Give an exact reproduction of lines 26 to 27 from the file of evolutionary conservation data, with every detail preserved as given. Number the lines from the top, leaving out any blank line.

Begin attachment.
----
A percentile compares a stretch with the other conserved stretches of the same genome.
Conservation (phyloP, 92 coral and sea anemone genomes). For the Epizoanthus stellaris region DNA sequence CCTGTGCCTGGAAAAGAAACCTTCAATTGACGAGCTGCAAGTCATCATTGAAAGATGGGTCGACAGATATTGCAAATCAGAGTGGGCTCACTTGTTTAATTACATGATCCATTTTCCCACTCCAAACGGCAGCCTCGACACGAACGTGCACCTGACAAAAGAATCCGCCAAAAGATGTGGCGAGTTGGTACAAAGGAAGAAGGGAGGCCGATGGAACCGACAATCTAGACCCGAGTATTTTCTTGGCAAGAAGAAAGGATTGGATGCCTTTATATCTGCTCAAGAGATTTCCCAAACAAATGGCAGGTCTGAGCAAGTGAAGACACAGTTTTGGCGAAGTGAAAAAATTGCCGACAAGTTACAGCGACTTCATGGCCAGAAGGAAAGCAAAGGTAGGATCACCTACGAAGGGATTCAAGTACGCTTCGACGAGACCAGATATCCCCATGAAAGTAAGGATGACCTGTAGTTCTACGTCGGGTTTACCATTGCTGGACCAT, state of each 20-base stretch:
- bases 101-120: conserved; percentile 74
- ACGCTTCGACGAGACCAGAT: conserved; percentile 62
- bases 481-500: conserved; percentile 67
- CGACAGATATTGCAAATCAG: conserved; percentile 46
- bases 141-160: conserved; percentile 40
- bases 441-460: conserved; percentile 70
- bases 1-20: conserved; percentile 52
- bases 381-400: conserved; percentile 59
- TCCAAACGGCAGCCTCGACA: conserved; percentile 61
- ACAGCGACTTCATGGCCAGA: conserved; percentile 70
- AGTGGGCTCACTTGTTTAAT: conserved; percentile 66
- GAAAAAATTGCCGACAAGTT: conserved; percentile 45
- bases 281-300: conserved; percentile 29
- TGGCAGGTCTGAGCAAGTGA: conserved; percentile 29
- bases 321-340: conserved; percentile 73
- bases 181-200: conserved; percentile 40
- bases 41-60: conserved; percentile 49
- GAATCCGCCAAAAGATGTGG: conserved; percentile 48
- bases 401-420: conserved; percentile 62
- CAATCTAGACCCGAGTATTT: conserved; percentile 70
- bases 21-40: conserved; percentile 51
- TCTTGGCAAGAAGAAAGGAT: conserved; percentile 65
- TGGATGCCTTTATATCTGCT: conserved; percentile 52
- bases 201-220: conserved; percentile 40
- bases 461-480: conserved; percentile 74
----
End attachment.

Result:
- bases 201-220: conserved; percentile 40
- bases 461-480: conserved; percentile 74